Leaning on the legacy of the past - Head Girl Emma Clarke leans on RN Veteran bernard Kelly (81) who is glad to be of support. (Picture: Keith Blundy)

Ian Ramsey Church of England Academy in Stockton-on-Tees has taken the opportunity to mark 100 years since the hostilities of the First World war that saw 100’s of thousands slaughtered in the fields of Passchendaele, to commemorate with a whole school celebration of remembrance.

Passchendaele was the third battle of Ypres and one of the most brutal conflicts of World War 1; more than half a million combatants lost their lives.  As the battle took place between 31st July and 10th November in West Flanders, Belgium, Ian Ramsey CofE Academy chose Friday 10th November for their Remembrance celebrations to coincide with the 100 year anniversary of the ending of the battle of Passchendaele.

Staff and students of Ian Ramsey Church of England Academy, which was rated ‘Good’ in their recent Ofsted inspection this term, were joined by The Rt Revd Mark Bryant, Bishop of Jarrow for the celebrations.

Head Girl Emma Clarke (15) talks with veteran Bernard Kelly, RN Retired (81). Background Head Boy Lewis Simon talks with a veteran and member of the DLI & Rifles Association.
(Picture: Keith Blundy)

Students spent the morning learning about the importance of Remembrance; learning about World War 1, 2 and on-going wars; learning about poppies and why they are so integral to Remembrance. Veterans of the DLI and Rifles Associations joined along with the whole Academy in a remembrance service presided over by Bishop Mark.

Students who are members of Cadets or uniformed groups played an active role in the day, including marching with the DLI and Rifles veterans and forming a meeting contingent at the start of the day.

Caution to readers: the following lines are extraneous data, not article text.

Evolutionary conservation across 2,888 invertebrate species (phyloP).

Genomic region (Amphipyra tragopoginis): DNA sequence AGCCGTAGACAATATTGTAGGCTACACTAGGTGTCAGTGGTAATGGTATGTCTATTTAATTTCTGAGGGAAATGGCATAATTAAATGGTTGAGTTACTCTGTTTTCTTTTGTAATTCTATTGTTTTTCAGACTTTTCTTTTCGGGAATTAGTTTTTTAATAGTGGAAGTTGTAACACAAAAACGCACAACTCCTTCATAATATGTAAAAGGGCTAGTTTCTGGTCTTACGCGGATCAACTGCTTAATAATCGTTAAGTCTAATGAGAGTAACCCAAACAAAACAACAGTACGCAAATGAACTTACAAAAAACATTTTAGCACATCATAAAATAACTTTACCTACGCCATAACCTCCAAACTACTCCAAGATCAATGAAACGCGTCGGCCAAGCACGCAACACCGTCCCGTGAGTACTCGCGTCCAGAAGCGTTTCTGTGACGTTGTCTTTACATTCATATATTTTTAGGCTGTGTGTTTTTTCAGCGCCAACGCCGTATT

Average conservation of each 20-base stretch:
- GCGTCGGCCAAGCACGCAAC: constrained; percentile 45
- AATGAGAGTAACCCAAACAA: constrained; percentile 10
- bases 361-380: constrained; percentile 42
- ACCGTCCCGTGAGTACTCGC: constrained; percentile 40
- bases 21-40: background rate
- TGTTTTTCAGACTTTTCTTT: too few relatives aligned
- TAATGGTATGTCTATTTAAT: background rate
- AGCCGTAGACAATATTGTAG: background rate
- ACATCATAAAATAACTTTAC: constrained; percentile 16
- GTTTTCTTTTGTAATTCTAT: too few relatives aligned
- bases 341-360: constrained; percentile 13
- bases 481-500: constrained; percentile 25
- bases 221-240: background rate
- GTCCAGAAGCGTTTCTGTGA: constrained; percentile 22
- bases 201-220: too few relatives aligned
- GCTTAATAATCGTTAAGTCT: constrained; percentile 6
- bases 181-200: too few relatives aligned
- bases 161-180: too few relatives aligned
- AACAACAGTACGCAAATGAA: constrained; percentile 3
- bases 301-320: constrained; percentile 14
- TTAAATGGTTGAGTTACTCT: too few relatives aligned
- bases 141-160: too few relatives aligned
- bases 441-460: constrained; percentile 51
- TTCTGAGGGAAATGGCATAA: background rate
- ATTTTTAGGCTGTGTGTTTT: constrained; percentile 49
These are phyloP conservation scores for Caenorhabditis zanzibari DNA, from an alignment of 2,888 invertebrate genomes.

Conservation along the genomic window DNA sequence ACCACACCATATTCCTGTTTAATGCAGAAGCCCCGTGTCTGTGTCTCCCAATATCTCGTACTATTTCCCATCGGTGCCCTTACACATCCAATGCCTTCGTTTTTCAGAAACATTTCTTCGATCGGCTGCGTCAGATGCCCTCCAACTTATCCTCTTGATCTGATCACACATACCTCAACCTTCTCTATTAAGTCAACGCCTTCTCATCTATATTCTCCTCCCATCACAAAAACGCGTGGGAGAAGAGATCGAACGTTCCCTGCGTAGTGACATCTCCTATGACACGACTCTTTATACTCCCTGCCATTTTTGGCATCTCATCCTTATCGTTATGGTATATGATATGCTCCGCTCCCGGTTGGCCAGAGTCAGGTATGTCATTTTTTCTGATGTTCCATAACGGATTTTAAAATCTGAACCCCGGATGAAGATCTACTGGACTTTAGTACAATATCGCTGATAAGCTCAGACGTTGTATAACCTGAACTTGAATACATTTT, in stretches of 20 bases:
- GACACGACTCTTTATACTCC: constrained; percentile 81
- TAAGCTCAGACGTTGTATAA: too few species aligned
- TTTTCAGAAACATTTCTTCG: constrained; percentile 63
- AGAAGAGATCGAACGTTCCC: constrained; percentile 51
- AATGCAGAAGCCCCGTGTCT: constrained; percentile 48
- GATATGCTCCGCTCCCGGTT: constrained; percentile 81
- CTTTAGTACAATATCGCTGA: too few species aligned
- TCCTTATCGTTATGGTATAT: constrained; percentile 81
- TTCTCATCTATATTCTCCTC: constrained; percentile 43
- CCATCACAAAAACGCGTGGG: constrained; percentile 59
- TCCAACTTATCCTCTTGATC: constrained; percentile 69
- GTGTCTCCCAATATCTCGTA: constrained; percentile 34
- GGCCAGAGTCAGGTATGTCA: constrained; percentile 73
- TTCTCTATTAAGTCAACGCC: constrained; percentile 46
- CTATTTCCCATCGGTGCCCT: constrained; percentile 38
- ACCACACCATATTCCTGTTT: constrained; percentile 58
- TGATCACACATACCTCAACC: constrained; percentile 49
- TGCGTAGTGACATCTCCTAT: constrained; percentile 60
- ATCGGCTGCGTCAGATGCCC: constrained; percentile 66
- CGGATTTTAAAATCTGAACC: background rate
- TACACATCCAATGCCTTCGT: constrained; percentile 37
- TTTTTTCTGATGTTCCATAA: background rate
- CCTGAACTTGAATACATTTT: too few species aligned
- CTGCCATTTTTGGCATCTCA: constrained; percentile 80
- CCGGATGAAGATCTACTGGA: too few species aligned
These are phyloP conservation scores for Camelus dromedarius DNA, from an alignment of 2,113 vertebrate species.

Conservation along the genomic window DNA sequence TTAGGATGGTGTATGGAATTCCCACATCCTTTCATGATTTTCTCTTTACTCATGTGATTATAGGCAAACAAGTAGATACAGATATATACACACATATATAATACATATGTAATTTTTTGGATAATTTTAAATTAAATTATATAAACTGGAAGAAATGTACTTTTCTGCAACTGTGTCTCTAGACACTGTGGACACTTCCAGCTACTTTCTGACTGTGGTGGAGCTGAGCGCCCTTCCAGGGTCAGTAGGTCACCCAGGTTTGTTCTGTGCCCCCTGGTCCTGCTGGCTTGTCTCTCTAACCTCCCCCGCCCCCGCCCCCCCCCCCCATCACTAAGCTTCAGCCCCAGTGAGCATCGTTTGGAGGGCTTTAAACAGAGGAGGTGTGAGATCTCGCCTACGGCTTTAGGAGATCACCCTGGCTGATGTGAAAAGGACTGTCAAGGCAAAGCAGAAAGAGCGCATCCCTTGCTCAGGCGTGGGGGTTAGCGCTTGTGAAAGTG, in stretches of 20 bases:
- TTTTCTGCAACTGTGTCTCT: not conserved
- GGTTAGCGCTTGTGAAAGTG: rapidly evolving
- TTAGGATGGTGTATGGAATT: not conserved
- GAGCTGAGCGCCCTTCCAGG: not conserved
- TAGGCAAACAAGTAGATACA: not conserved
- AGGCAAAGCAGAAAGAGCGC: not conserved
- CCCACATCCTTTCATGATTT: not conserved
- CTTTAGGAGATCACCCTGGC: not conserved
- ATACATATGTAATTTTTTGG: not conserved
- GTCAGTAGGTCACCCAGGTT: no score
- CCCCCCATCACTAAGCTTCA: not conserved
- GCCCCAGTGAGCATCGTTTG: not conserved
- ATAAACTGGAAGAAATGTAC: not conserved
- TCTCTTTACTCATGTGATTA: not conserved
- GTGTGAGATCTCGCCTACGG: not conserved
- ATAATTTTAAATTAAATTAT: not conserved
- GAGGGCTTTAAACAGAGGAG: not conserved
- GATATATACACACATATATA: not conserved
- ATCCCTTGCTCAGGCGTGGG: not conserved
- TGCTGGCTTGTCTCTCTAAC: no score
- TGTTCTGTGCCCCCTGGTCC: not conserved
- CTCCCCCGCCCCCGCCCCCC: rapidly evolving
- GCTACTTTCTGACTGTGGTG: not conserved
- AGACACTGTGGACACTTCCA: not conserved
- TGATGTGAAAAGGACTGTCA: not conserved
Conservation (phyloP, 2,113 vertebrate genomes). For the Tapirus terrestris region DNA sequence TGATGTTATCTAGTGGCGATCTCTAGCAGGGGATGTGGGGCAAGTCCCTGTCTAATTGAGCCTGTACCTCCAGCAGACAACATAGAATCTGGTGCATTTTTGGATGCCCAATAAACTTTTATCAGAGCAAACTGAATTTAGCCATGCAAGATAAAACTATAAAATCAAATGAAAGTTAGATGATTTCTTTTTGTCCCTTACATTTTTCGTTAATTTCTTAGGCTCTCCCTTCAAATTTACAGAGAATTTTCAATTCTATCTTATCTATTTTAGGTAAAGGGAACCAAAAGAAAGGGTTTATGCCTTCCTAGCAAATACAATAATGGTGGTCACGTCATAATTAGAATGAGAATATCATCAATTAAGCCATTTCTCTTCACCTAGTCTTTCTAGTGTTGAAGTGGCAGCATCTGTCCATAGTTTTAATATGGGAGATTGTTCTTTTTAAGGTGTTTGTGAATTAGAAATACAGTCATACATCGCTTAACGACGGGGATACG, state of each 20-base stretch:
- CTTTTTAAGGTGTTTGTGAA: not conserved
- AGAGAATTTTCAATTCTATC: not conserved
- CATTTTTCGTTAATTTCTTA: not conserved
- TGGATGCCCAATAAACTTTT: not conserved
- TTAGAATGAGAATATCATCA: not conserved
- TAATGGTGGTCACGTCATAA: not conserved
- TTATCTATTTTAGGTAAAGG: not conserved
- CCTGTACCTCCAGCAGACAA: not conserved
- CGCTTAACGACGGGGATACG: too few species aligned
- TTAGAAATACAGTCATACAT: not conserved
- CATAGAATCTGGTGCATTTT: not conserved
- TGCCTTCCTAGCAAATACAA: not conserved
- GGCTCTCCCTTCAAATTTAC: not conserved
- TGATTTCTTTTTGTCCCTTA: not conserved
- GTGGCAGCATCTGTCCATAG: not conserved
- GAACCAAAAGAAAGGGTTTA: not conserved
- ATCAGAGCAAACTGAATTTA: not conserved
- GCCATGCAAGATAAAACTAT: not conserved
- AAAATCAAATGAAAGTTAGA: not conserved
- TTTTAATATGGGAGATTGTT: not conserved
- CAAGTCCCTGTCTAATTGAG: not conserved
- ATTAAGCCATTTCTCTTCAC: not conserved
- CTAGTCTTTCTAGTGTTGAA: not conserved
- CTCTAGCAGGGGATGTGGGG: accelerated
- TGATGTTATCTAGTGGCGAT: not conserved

Mr Brian Janes, Head of School at Ian Ramsey CofE Academy (Part of the DaySpring Trust along with sister Academy The Venerable Bede CofE Academy in Sunderland) said: “The day was a tribute to Remembrance and to highlight the importance of observing it, not just by wearing a poppy, but by continuing to educate our students about the truly heroic men and women who gave and continue to give their lives for us.”

Mrs Antonia Chapman-Jones, Senior Leader Director of English, who coordinated the event, said: “We feel that Remembrance is an important time and one which allows children to reflect on its purpose. People wear poppies and visit a church, but sometimes, the true reasons for Remembrance are lost in the minutiae of day to day life.  That is why we decided to host a celebration of Remembrance and take a morning to educate our students on the importance of Remembrance and the men and women who have given their lives for our country.”

Bishop Mark, given a salute of honour on his arrival.
(Picture: Keith Blundy)

Bishop Mark in his sermon said: “I wonder whether the best and most honouring way we can remember those that gave their lives, is to try to find some way to overcome the hatred, and the place where that starts is within each one of us.

“As a Christian I hope that I now know myself well enough to know that I find it impossible to overcome the bad things in myself on my own and that’s where I know that I need to ask God day after day after day to make me more loving and more understanding and more compassionate so that I can play my part in making the world a more peaceful and Christ-like place. That seems to me to be the best and most honouring way of remembering those who have died in the great war is about the 20th and 21st century. I wonder if you may like to think that way too?”

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